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<!-- WSUG Chapter Introduction -->
<!-- $Id$ -->

<chapter id="ChapterIntroduction">
  <title>Introduction</title>
  <!-- Introduction -->
  <section id="ChIntroWhatIs">
    <title>What is <application>Wireshark?</application></title>
    <para>
	Wireshark is a network packet analyzer. A network packet 
	analyzer will try to capture network packets and tries to display
	that packet data as detailed as possible.
    </para>
    <para>
	You could think of a network packet analyzer as a measuring device used to 
	examine what's going on inside a network cable, just like a voltmeter is 
	used by an electrician to examine what's going on inside an electric cable 
	(but at a higher level, of course).
    </para>
    <para>
	In the past, such tools were either very expensive, proprietary, or both.
	However, with the advent of Wireshark, all that has changed.
    </para>
    <para>
	<application>Wireshark</application> is perhaps one of the best open 
	source packet analyzers available today.
	</para>
	
  <section id="ChIntroPurposes"><title>Some intended purposes</title>
	<para>
	Here are some examples people use Wireshark for:
      <itemizedlist>
	<listitem><para>
	  network administrators use it to <command>troubleshoot network
	   problems</command>
	</para></listitem>
	<listitem><para>
	  network security engineers use it to <command>examine security 
	  problems</command>
	</para></listitem>
	<listitem><para>
	  developers use it to <command>debug protocol implementations</command> 
	</para></listitem>
	<listitem><para>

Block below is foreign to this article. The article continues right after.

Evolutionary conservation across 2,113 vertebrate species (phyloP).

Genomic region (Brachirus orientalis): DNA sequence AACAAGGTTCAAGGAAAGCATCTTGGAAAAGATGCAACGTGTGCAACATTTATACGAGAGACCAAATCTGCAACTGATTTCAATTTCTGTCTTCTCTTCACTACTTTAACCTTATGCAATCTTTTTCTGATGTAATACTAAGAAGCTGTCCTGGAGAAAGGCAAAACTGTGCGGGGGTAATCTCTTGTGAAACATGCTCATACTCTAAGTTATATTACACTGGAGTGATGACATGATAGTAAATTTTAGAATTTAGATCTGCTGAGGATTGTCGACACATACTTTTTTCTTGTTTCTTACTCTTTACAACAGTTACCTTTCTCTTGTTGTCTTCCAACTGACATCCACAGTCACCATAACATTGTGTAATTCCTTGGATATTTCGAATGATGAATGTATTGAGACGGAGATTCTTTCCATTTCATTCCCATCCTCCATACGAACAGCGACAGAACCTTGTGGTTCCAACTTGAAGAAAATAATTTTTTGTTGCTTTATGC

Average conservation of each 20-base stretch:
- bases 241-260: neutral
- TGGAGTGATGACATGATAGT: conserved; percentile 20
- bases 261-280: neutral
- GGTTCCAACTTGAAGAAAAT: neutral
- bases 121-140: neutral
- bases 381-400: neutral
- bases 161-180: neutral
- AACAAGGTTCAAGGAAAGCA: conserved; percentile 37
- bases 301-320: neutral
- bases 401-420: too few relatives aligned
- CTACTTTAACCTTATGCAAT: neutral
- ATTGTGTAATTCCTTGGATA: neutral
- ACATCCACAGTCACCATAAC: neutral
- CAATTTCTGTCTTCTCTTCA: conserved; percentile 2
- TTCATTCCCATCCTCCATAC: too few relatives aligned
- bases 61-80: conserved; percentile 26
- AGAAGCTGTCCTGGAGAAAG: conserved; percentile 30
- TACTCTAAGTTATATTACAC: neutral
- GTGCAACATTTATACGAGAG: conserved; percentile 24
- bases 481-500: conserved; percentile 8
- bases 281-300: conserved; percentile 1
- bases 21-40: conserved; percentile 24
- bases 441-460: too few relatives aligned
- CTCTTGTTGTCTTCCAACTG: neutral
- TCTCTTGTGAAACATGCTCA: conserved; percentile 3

people use it to <command>learn network protocol</command> 
	  internals
	</para></listitem>
      </itemizedlist>
	  Beside these examples, Wireshark can be helpful in many other situations 
	  too.
	</para>
  </section>

  <section id="ChIntroFeatures"><title>Features</title>
	<para>
	The following are some of the many features Wireshark provides:
      <itemizedlist>
	<listitem>
	  <para>Available for <command>UNIX</command> and <command>Windows</command>.</para>
	</listitem>
	<listitem>
	  <para>
	    <command>Capture</command> live packet data from a network interface.
	  </para>
	</listitem>
	<listitem>
	  <para>
	    Display packets with <command>very detailed protocol information</command>.
	  </para>
	</listitem>
	<listitem>
	  <para>
	    <command>Open and Save</command> packet data captured.
	  </para>
	</listitem>
	<listitem>
	  <para>
	    <command>Import and Export</command> packet data from and to a lot of 
		other capture programs.
	  </para>
	</listitem>
	<listitem>
	  <para><command>Filter packets</command> on many criteria.</para>
	</listitem>
	<listitem>
	  <para><command>Search</command> for packets on many criteria.</para>
	</listitem>
	<listitem>
	  <para><command>Colorize</command> packet display based on filters.</para>
	</listitem>
	<listitem>
	  <para>Create various <command>statistics</command>.</para>
	</listitem>
	<listitem>
	  <para>... and <command>a lot more!</command></para>
	</listitem>
      </itemizedlist> 
      However, to really appreciate its power, you have to start using it.
    </para>
    <para>
      <xref linkend="ChIntroFig1"/> shows <application>Wireshark</application> 
	having captured some packets and waiting for you to examine 
	them.
	<figure id="ChIntroFig1">
	  <title>
	    <application>Wireshark</application> captures packets and allows 
	    you to examine their content.
	  </title>
	  <graphic entityref="WiresharkMain1" format="PNG"/>
	</figure>
    </para>
	</section>
	
	<section>
	<title>Live capture from many different network media</title>
	<para>
	  Despite its name, Wireshark can capture traffic from 
	  network media other than Ethernet. Which media types are 
	  supported, depends on many things like the operating system you are 
	  using. An overview of the supported media types can be found at: 
	  <ulink url="&WiresharkMediaPage;"/>.
	</para>
	</section>
	
    <section><title>Import files from many other capture programs</title>
	<para>
	    Wireshark can open packets captured from a large number of 
		other capture programs. For a list of input formats see 
		<xref linkend="ChIOInputFormatsSection"/>.
	</para>
    </section>
    <section><title>Export files for many other capture programs</title>
	<para>
	    Wireshark can save packets captured in a large number of formats of